Legislators ended up in special sessions and the end result was Prop 1.
“Had (Tommy Williams) not told us no (to the motor vehicle sales tax) we would have never done Prop 1,” Nichols said. “Prop 1 is big, and it gets bigger in the years to come 5-10-20 years out because every decade the oil and gas severance tax goes up,” Sen. Nichols said. “Even in down cycles, we’re at $1.2 - $1.3 billion. But we would not have gotten that if we had done the motor vehicle sales tax because you can’t do two big ones in a year. Had we done the motor vehicle sales tax, no one would have supported the other one, so it’s a blessing in disguise.
AGC Highway Funding Task Force Chairman Johnny Weisman of Hunter Industries emphasized the importance of stable and predictable highway funding during appearances before legislative committees.
Texas needs to invest at least $5 billion more per year on highways and bridges simply to keep traffic congestion at current levels, according to a study by Texas A&M’s Texas Transportation Institute. Prop 1 will provide a projected $1.2 billion per year over the next two years, which comes from a share of the state’s oil and gas severance tax revenue.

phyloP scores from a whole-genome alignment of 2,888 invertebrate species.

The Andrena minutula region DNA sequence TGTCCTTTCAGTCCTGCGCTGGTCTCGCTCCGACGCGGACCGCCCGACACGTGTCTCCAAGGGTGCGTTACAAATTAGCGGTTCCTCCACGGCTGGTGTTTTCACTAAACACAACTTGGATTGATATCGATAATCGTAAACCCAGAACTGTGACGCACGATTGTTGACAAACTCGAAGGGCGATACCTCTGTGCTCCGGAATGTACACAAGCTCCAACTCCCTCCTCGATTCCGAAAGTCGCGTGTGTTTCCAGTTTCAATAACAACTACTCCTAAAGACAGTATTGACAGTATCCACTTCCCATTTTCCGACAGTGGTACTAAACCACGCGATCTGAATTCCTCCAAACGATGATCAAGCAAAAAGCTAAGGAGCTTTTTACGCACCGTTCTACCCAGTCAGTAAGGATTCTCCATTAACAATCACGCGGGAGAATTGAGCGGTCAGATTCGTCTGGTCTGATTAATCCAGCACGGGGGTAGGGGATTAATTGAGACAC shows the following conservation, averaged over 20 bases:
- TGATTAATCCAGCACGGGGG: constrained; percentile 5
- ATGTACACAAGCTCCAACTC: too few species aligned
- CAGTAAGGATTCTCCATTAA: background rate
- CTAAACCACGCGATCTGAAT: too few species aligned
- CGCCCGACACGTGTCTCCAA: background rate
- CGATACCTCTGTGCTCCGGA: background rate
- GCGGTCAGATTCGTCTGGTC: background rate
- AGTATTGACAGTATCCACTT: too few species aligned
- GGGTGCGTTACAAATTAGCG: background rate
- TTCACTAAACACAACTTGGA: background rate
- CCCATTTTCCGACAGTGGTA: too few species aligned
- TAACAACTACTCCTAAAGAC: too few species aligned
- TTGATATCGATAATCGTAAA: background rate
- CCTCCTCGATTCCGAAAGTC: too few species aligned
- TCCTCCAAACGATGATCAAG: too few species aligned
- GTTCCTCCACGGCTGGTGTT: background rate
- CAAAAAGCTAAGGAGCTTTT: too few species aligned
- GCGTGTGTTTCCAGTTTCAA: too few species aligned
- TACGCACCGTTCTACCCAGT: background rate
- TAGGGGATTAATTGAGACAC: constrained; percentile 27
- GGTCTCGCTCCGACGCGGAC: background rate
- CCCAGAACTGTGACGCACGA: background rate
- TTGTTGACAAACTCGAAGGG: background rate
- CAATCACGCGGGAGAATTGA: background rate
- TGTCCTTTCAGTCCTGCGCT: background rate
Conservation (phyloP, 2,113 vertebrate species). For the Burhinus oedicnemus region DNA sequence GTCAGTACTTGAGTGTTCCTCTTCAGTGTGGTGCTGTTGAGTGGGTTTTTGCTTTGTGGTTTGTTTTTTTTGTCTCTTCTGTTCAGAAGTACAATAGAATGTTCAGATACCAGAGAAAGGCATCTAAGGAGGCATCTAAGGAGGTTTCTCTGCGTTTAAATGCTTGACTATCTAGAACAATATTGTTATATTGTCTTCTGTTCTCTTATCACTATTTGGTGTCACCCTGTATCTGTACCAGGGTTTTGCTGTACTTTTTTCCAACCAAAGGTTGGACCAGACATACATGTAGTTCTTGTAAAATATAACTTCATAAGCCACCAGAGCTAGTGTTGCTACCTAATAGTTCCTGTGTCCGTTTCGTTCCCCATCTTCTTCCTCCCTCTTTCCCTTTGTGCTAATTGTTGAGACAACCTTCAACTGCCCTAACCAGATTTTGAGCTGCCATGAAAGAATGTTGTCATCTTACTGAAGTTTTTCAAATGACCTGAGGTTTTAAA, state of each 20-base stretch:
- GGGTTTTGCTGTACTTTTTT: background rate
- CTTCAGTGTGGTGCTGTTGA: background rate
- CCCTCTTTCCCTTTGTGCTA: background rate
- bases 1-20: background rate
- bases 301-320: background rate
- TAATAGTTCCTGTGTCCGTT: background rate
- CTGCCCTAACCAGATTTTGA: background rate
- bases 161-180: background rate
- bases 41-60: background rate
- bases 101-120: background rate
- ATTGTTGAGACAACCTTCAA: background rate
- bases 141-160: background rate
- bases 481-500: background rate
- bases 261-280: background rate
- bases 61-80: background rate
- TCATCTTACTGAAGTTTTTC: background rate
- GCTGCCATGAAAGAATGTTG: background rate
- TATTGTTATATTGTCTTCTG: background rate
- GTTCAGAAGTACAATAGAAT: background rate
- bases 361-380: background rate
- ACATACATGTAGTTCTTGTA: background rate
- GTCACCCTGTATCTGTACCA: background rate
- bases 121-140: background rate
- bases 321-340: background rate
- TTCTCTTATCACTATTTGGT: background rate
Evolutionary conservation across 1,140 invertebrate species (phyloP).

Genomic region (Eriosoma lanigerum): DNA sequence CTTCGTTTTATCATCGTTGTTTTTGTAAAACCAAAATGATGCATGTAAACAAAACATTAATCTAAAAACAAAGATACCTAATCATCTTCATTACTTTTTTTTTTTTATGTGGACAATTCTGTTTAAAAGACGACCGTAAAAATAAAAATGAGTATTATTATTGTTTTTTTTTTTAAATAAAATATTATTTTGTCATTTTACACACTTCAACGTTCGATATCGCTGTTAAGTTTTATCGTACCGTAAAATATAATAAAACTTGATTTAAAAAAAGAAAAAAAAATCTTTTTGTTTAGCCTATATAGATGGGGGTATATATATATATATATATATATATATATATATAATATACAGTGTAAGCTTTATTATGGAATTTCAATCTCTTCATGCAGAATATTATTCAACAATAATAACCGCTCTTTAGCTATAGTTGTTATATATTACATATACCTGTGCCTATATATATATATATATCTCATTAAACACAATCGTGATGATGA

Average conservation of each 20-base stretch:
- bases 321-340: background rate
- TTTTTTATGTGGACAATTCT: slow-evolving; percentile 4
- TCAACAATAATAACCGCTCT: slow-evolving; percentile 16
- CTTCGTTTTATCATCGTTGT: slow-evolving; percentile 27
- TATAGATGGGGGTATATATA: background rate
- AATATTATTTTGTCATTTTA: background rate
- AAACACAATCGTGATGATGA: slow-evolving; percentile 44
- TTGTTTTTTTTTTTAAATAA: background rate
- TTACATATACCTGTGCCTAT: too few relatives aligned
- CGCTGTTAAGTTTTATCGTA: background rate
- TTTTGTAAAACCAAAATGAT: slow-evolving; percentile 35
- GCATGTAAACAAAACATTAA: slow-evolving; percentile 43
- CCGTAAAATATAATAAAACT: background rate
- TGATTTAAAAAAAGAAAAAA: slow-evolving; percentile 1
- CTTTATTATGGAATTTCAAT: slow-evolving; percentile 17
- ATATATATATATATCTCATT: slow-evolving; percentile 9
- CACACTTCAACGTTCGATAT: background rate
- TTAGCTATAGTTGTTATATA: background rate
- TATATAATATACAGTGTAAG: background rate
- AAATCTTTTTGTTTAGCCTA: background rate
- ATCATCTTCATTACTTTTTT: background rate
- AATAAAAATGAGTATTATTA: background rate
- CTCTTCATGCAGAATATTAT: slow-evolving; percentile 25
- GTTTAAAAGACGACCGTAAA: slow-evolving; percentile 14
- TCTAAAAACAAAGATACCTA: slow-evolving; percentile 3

Sen. Nichols credited the overwhelming Prop 1 support for making it easier for lawmakers to end the $700 million-a-year diversion from the highway fund. Voter approval on the constitutional amendment (the ballot number will be decided later in June) will result in an additional $2.5 billion for highways starting in 2017 (FY18) and another chunk starting in 2019 (FY20), with a portion of the sales tax revenue on motor vehicles estimated at more than $400 million a year. The amount will keep growing as the vehicle sales tax increases.
AGC President Doug Walterscheid of J. Lee Milligan wants the Chapter to “again spearhead a massive education and advocacy program to ensure overwhelming passage of what will amount to an increase in available roadbuilding money averaging $5 billion a year for 15 years.”